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A Change In Seasons May Cause IBD Flare-Ups

An Inflammatory Response May Cause A Flare In The Fall Or The Spring

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Updated September 08, 2013

Written or reviewed by a board-certified physician. See About.com's Medical Review Board.

The Road

The fall colors are beautiful, but can they bring on a flare some people?

Photo © Amber Tresca

A flare-up of inflammatory bowel disease (IBD) can happen just about any time. Why do flare-ups happen? It could be for a number of reasons, such as stopping a medication, a stressful event, or becoming run down from another illness or condition. In some cases, there may not be a ready explanation.

Some people with IBD notice that they have a flare when the weather changes in the fall or in the spring. There is a controversial theory that links these seasonal flare-ups to an Immunoglobulin E (IgE)-mediated allergic response.

IgE is a special type of protein, called an immunoglobulin, which can help the body fight off disease. The purpose of IgE is to bind itself to an antigen (a substance that activates the production of antibodies). By doing so, IgE will cause the inactivation or removal of the offending toxin, microbe or foreign substance.

IgE tends to attach itself to receptors on mast cells. If these mast cells are activated by an allergen, such as pet dander, they release histamine, heparin, cytokines, leukotrienes and other chemicals. The end result is an allergic response with allergy symptoms, such as a runny nose.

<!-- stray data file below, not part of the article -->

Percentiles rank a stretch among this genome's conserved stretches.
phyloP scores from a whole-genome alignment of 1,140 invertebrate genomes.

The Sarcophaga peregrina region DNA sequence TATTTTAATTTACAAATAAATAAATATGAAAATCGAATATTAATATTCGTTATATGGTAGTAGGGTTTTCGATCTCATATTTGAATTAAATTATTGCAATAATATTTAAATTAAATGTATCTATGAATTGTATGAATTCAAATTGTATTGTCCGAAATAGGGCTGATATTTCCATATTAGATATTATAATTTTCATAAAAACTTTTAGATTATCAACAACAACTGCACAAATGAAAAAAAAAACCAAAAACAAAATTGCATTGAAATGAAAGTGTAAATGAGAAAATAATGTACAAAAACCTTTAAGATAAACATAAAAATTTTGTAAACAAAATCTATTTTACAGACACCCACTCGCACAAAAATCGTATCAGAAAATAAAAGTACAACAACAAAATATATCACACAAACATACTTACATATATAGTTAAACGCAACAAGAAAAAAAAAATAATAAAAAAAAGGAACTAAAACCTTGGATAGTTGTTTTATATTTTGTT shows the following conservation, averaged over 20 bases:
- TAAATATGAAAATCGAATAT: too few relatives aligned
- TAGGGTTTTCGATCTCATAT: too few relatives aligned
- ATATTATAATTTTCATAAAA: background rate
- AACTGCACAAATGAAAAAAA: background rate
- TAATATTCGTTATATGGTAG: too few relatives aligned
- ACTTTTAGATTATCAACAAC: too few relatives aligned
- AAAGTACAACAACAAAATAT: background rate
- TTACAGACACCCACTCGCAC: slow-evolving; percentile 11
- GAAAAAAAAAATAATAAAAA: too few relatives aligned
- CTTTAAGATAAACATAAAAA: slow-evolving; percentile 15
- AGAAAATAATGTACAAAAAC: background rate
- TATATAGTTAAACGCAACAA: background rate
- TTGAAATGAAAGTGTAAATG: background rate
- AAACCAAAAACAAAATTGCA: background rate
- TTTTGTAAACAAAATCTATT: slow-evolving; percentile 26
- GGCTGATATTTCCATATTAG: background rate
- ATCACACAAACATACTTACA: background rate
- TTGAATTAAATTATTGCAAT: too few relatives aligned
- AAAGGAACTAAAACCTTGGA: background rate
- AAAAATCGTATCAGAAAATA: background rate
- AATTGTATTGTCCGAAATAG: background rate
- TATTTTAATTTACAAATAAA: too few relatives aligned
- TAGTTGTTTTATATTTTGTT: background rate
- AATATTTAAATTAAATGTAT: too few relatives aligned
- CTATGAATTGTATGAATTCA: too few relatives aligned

The presence of leukotrienes attracts a type of white blood cell called an "eosinophil." These cells fight off the allergic response, but the chemicals that they use to do so are toxic to the body as well as to the invading allergen.

Eosinophils have a connection to IBD. Three of the four toxic compounds that are released by eosinophil cells are found in greater amounts in the stool of people with active IBD than in controls. Some researchers think that allergens in the environment lead to the IgE-mediated response, which triggers an IBD flare. It’s still a controversial theory, because while some researchers have found an increase in IBD patients reporting flare-ups in the spring or fall, others have shown that there is no seasonal trend in IBD flares.

Tips to prevent a flare-up

Sources:

Al-Haddad S, Riddell RH. "The role of eosinophils in inflammatory bowel disease." Gut. 2005;54:1674-1675. 8 Sept 2013.

Soncini M, Triossi O, Leo P, Magni G, et al. "Seasonal patterns of hospital treatment for inflammatory bowel disease in Italy." Digestion. 2006;73:1–8. 8 Sept 2013.

Sonnenberg A. "Seasonal variation of enteric infections and inflammatory bowel disease." Inflamm Bowel Dis 2008 Jul;7:955-959. 8 Sept 2013.

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